Don’t Tell Anyone But I Still Dress My 9-Year-Old

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I still dress my nine-year-old. Literally.

Having a kid with serious fine and gross motor problems can present many challenges for a family. Nothing ever moves quickly, and simple tasks like putting on shoes or zipping up a jacket can take forever.  This is particularly challenging for me, as I am an ants-in-the-pants kind of gal who likes to bust a move whenever and wherever I get the urge. I’m sure my neighbors are less than thrilled by my morning rant of “Shoes on, shoes on, shoes on!” for the 10 minutes it takes to get my son S. focused enough to do the hard work of, you guessed it, putting on his shoes.

You would think that I would thank god for the advent of footwear like Crocs. Unfortunately, as a kid with motor challenges, S. is also not so sturdy on his feet, so Crocs are hazardous for anything other than a quick trip to our local convenience store.

The challenges of motor problems run a lot deeper than shoes and jackets. Many things, like poor handwriting and the brain effort it requires to put pen to paper, affect S.’s performance in school. Team sports, a big part of many boys’ worlds, is a no-go. Getting a basketball in a basket requires immense practice and determination, and that is just one of the many sports kids play. S. just doesn’t have the patience nor desire to put in the time on something that feels so daunting and unrewarding. Not so uncommon for an 8½-year-old. It’s just that so many physical things are a big challenge for him.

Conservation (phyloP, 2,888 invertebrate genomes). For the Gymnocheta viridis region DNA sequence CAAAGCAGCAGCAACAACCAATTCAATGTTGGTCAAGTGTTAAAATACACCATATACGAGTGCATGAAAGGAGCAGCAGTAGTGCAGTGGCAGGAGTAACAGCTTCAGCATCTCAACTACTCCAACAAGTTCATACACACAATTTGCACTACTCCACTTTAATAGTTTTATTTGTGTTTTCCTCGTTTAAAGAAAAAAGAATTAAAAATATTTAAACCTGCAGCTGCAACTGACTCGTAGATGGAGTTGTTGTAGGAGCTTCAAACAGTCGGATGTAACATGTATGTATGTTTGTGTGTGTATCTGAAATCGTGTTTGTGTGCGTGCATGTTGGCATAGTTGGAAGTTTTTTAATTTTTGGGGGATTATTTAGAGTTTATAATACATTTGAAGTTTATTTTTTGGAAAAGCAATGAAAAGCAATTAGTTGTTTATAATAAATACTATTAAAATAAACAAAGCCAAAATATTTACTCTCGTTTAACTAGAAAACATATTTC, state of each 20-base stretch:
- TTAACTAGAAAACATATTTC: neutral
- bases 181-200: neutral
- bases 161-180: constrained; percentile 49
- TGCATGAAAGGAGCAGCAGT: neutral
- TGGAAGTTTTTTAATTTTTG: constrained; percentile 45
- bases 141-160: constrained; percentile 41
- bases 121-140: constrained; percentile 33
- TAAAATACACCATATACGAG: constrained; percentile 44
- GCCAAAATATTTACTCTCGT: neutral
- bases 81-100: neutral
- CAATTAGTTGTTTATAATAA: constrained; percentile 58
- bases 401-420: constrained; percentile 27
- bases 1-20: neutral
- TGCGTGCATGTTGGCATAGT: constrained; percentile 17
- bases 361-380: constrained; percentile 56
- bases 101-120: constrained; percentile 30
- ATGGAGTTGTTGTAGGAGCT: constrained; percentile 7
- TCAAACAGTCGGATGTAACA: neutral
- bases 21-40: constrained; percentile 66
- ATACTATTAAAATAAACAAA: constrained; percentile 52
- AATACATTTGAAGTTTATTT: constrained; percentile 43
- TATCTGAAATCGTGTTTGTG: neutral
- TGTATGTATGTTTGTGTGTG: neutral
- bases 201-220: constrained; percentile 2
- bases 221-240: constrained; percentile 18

And it is for that reason that I still dress my almost nine-year-old son. Picture it: a 4-foot, 60-pound boy squirming around while I stuff his head into a fabulously cool t-shirt, simultaneously yelling at him to “point your toes” so I can get on the ultra-hip skinny jeans. Instead, I dress up him up like an urban Ken doll.

At a recent school function, one of the moms came to tell me how well dressed my son is and how she has a pile of fabulous clothes for her own son that he will never wear. (Most of my friends with boys have similar complaints – that their sons will only wear sweatpants and loose-fitting T-shirts plastered with sports-team logos.) I didn’t tell her that I dress my child because it’s too difficult and time-consuming for him to dress himself. I just smiled and remembered that every cloud has a silver lining – as silly and shallow as that lining may be.

Before you judge, know that having a child on the spectrum is non-stop work. Every moment is a planned out, meditated and a process. There are plenty of plus sides to having a super smart, creative, out-of-the-box kid – and I’m sorry to say that fashion is one of them.

(Photo: Nick White)